4 Steps to Succeed in the Evolving CRM Landscape


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In today’s increasingly competitive world, companies are looking to accelerate their pace of business to stay ahead of the competition and maintain profit margins. More and more often, this requires identifying comprehensive and scalable solutions with cross functional benefits across sales, marketing and customer service.

It’s no longer enough to simply buy and implement Microsoft Dynamics CRM and expect to be off to the races. Critical customer information must be freed from silos, allowing various business owners to have the real-time customer insights they need to make better decisions and improve performance. The benefits of this information sharing are significant. For instance, in a recent study conducted by Scribe, we found that integrated CRM data leads to better accuracy and consistency of customer information in 63% of businesses, plus a reduction in time spent accessing multiple systems for 44%, and the ability to achieve a holistic view of the customers for 41% of companies who responded.

To achieve acceleration, the process of sourcing and implementing solutions has changed greatly in the last decade. Successful businesses implement change from the top, identify the business cases to improve and secure executive buy-in before setting the detailed requirements for a solution purchase and app configuration. Beginning with the end business results in mind is key to driving strategic purchasing and integration decisions.

Smart businesses also rely on the help of strategic integration consultants to see the big picture, who ensure the solution is working properly and encourage solution adoption. In fact, we find that successful Dynamics CRM implementations nearly always benefit from the participation of a systems integration consultant. To that end, I connected with Lucie Schulze, Director of Marketing and Administration, and Julinda Prekop, Senior Account Executive, both of Ledgeview Partners, to understand how they tackle CRM implementations and data integration projects. Ledgeview prides itself on providing holistic solutions for their customers to drive valuable business results – more than just a simple, once-and-done implementation or integration project. Here, Lucie and Julinda share the evolving process of a successful CRM implementation.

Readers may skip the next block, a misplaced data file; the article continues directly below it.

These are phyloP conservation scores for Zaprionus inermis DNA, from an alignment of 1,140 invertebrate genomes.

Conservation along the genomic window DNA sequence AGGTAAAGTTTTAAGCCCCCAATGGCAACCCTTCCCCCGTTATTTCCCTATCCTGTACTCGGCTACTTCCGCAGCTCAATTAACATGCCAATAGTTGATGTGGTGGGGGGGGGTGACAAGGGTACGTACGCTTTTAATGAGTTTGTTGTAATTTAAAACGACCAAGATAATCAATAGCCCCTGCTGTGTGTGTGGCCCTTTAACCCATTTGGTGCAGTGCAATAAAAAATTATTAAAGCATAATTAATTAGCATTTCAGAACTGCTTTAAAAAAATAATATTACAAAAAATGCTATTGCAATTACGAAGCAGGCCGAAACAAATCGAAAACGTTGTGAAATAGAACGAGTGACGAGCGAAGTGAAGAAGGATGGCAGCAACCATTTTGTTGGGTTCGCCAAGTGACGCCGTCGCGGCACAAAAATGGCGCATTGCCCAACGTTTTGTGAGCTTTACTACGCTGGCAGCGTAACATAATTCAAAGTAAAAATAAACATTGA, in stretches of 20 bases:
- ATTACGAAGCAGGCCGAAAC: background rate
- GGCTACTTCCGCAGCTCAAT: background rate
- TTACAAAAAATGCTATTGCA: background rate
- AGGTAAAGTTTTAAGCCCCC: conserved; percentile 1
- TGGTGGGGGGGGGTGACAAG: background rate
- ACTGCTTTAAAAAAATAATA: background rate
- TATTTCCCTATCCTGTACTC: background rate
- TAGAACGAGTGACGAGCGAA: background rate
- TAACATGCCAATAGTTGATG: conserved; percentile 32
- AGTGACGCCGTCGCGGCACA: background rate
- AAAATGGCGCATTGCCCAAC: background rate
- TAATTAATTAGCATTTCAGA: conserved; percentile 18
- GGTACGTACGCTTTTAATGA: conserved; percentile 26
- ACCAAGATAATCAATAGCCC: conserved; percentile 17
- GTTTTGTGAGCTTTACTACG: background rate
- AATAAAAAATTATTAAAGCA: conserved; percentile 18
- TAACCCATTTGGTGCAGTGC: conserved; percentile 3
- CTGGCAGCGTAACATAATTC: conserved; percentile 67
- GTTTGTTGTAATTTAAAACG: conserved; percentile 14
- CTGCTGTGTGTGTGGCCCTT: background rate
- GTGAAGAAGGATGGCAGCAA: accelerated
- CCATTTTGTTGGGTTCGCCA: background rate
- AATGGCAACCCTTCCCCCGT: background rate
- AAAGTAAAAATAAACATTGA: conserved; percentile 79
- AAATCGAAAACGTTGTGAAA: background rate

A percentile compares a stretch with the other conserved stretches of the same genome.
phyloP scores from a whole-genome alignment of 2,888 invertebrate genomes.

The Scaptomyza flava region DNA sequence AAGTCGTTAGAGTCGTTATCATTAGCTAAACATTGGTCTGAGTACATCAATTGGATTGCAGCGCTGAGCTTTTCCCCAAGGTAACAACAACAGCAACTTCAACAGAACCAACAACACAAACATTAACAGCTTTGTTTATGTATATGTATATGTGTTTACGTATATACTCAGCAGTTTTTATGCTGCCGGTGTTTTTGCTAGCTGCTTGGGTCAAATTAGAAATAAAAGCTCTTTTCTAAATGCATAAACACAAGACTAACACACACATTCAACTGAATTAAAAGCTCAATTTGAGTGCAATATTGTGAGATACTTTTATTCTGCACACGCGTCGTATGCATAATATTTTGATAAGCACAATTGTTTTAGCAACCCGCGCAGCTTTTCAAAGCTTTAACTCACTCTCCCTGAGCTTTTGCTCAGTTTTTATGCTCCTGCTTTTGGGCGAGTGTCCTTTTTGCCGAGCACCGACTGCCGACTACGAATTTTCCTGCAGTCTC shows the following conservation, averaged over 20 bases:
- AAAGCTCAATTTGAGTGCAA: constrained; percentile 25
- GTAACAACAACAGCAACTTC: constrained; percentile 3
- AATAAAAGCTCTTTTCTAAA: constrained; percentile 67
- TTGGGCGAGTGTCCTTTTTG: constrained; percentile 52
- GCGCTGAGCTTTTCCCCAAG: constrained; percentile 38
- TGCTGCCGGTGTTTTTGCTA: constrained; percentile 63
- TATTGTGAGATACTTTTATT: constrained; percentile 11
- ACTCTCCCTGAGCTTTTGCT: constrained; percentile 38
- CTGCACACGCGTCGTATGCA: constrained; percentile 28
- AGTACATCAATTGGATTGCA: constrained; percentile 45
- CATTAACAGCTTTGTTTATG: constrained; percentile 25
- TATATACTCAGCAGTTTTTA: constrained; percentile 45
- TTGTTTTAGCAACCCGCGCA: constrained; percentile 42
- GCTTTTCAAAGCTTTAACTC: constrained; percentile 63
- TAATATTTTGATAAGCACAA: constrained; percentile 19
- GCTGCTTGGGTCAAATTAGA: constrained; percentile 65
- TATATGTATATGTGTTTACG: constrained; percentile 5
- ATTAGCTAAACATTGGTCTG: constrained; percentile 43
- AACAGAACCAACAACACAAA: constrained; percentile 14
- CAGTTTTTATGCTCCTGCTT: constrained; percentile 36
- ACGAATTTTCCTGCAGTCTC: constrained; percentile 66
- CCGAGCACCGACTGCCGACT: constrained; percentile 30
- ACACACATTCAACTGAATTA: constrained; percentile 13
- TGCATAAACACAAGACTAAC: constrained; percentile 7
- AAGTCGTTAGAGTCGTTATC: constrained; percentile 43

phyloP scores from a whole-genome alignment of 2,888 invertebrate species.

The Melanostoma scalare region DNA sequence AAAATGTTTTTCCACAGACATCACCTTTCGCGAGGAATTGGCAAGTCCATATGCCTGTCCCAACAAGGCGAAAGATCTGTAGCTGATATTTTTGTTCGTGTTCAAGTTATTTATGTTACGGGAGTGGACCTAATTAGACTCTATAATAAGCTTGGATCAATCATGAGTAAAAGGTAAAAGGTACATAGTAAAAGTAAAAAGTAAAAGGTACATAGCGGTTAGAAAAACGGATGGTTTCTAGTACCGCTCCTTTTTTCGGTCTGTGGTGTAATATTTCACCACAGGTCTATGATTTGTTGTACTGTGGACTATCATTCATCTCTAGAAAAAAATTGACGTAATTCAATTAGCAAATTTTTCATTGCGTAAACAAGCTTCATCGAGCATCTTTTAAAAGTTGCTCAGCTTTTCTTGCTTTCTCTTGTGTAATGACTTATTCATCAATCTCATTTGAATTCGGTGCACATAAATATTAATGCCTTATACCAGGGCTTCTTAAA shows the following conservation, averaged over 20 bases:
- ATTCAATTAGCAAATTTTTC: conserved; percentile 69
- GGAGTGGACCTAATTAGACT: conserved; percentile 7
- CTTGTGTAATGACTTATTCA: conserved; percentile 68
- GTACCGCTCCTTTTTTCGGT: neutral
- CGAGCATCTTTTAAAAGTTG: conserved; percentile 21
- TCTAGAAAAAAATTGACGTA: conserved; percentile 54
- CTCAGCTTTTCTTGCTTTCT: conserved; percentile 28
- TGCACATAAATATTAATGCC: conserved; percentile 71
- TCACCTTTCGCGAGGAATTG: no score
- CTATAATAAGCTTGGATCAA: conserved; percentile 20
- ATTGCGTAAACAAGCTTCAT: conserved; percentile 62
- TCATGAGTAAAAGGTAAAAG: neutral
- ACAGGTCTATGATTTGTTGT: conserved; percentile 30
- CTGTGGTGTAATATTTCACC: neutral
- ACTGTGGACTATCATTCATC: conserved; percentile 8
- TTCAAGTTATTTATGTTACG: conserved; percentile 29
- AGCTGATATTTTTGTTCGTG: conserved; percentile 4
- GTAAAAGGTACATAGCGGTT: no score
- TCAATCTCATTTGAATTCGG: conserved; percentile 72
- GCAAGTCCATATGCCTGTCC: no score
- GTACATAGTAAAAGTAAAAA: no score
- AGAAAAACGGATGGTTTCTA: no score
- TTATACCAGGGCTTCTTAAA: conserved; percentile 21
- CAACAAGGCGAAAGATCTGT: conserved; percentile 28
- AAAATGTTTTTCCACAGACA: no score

Take A Top-Down Approach
As CRM investments have grown more strategic to businesses of all sizes, it has become critical to have executive buy-in and alignment on business needs. Today’s CRM implementations affect more than just the sales team, as companies view CRM as the customer data hub. In our State of Customer Data Integration survey, businesses rate full integration between CRM and Customer Service applications as top priority (68%), followed by CRM and business intelligence systems (66%), CRM and sales force automations applications (60%), and CRM and marketing automation applications (60%). For business leaders to make well-informed implementation decisions, they must have a strong understanding of what business processes need to be improved and must work closely with other executives to achieve this.